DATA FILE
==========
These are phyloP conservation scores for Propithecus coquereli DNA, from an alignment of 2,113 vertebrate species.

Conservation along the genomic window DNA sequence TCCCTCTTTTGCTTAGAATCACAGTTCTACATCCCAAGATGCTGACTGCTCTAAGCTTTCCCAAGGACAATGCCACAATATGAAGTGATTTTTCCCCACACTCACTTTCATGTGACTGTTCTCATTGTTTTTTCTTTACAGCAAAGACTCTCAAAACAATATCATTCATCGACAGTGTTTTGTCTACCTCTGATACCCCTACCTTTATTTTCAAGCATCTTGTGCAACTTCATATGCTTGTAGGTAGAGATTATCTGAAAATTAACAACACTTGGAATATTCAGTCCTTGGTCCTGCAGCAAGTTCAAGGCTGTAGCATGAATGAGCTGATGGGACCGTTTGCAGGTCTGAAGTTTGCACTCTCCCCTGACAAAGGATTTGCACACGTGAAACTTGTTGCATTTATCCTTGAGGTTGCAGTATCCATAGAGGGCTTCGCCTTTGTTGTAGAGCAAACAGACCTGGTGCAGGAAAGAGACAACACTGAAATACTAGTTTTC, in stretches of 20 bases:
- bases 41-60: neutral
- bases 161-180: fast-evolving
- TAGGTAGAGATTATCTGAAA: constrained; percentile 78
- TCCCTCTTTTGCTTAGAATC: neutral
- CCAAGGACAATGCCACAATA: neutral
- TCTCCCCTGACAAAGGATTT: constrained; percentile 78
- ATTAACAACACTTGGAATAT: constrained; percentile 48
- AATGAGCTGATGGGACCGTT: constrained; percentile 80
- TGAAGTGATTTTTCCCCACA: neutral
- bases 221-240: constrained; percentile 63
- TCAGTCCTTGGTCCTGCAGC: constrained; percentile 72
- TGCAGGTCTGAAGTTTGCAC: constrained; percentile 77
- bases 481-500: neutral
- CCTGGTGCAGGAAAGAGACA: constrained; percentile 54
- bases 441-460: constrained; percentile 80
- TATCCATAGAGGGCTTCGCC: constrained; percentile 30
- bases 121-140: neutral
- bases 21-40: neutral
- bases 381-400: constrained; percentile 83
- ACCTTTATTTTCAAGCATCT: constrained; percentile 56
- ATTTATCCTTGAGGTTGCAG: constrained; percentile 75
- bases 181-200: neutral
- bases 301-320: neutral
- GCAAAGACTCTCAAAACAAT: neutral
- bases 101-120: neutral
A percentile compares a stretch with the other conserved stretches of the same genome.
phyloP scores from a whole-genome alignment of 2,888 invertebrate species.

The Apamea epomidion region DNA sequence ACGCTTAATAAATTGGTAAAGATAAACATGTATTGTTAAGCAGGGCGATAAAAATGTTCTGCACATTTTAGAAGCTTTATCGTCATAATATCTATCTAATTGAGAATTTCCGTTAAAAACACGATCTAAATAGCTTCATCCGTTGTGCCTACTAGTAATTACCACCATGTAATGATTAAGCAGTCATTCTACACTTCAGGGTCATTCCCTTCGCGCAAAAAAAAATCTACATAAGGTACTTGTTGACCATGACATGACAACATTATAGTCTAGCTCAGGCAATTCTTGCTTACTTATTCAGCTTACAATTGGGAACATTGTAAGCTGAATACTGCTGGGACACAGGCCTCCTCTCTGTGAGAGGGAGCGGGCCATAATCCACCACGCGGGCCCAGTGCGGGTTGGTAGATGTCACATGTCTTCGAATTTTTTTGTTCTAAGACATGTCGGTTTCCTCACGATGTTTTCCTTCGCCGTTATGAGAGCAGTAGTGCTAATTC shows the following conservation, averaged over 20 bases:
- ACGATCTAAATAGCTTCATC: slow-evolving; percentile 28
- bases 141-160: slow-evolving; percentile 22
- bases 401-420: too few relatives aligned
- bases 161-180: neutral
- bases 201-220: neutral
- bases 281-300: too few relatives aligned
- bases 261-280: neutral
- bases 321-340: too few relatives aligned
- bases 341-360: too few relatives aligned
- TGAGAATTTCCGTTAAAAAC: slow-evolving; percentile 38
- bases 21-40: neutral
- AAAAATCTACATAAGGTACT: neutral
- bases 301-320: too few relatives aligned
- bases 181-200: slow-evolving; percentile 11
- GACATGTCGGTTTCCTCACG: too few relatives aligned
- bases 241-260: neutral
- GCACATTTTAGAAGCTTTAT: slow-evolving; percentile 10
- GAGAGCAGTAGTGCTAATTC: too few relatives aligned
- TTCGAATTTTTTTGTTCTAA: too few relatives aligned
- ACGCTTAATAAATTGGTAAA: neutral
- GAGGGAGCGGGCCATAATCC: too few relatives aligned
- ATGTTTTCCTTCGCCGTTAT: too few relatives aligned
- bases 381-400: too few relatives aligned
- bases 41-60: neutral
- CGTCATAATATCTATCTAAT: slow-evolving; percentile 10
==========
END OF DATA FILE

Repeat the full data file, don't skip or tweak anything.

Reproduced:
These are phyloP conservation scores for Propithecus coquereli DNA, from an alignment of 2,113 vertebrate species.

Conservation along the genomic window DNA sequence TCCCTCTTTTGCTTAGAATCACAGTTCTACATCCCAAGATGCTGACTGCTCTAAGCTTTCCCAAGGACAATGCCACAATATGAAGTGATTTTTCCCCACACTCACTTTCATGTGACTGTTCTCATTGTTTTTTCTTTACAGCAAAGACTCTCAAAACAATATCATTCATCGACAGTGTTTTGTCTACCTCTGATACCCCTACCTTTATTTTCAAGCATCTTGTGCAACTTCATATGCTTGTAGGTAGAGATTATCTGAAAATTAACAACACTTGGAATATTCAGTCCTTGGTCCTGCAGCAAGTTCAAGGCTGTAGCATGAATGAGCTGATGGGACCGTTTGCAGGTCTGAAGTTTGCACTCTCCCCTGACAAAGGATTTGCACACGTGAAACTTGTTGCATTTATCCTTGAGGTTGCAGTATCCATAGAGGGCTTCGCCTTTGTTGTAGAGCAAACAGACCTGGTGCAGGAAAGAGACAACACTGAAATACTAGTTTTC, in stretches of 20 bases:
- bases 41-60: neutral
- bases 161-180: fast-evolving
- TAGGTAGAGATTATCTGAAA: constrained; percentile 78
- TCCCTCTTTTGCTTAGAATC: neutral
- CCAAGGACAATGCCACAATA: neutral
- TCTCCCCTGACAAAGGATTT: constrained; percentile 78
- ATTAACAACACTTGGAATAT: constrained; percentile 48
- AATGAGCTGATGGGACCGTT: constrained; percentile 80
- TGAAGTGATTTTTCCCCACA: neutral
- bases 221-240: constrained; percentile 63
- TCAGTCCTTGGTCCTGCAGC: constrained; percentile 72
- TGCAGGTCTGAAGTTTGCAC: constrained; percentile 77
- bases 481-500: neutral
- CCTGGTGCAGGAAAGAGACA: constrained; percentile 54
- bases 441-460: constrained; percentile 80
- TATCCATAGAGGGCTTCGCC: constrained; percentile 30
- bases 121-140: neutral
- bases 21-40: neutral
- bases 381-400: constrained; percentile 83
- ACCTTTATTTTCAAGCATCT: constrained; percentile 56
- ATTTATCCTTGAGGTTGCAG: constrained; percentile 75
- bases 181-200: neutral
- bases 301-320: neutral
- GCAAAGACTCTCAAAACAAT: neutral
- bases 101-120: neutral
A percentile compares a stretch with the other conserved stretches of the same genome.
phyloP scores from a whole-genome alignment of 2,888 invertebrate species.

The Apamea epomidion region DNA sequence ACGCTTAATAAATTGGTAAAGATAAACATGTATTGTTAAGCAGGGCGATAAAAATGTTCTGCACATTTTAGAAGCTTTATCGTCATAATATCTATCTAATTGAGAATTTCCGTTAAAAACACGATCTAAATAGCTTCATCCGTTGTGCCTACTAGTAATTACCACCATGTAATGATTAAGCAGTCATTCTACACTTCAGGGTCATTCCCTTCGCGCAAAAAAAAATCTACATAAGGTACTTGTTGACCATGACATGACAACATTATAGTCTAGCTCAGGCAATTCTTGCTTACTTATTCAGCTTACAATTGGGAACATTGTAAGCTGAATACTGCTGGGACACAGGCCTCCTCTCTGTGAGAGGGAGCGGGCCATAATCCACCACGCGGGCCCAGTGCGGGTTGGTAGATGTCACATGTCTTCGAATTTTTTTGTTCTAAGACATGTCGGTTTCCTCACGATGTTTTCCTTCGCCGTTATGAGAGCAGTAGTGCTAATTC shows the following conservation, averaged over 20 bases:
- ACGATCTAAATAGCTTCATC: slow-evolving; percentile 28
- bases 141-160: slow-evolving; percentile 22
- bases 401-420: too few relatives aligned
- bases 161-180: neutral
- bases 201-220: neutral
- bases 281-300: too few relatives aligned
- bases 261-280: neutral
- bases 321-340: too few relatives aligned
- bases 341-360: too few relatives aligned
- TGAGAATTTCCGTTAAAAAC: slow-evolving; percentile 38
- bases 21-40: neutral
- AAAAATCTACATAAGGTACT: neutral
- bases 301-320: too few relatives aligned
- bases 181-200: slow-evolving; percentile 11
- GACATGTCGGTTTCCTCACG: too few relatives aligned
- bases 241-260: neutral
- GCACATTTTAGAAGCTTTAT: slow-evolving; percentile 10
- GAGAGCAGTAGTGCTAATTC: too few relatives aligned
- TTCGAATTTTTTTGTTCTAA: too few relatives aligned
- ACGCTTAATAAATTGGTAAA: neutral
- GAGGGAGCGGGCCATAATCC: too few relatives aligned
- ATGTTTTCCTTCGCCGTTAT: too few relatives aligned
- bases 381-400: too few relatives aligned
- bases 41-60: neutral
- CGTCATAATATCTATCTAAT: slow-evolving; percentile 10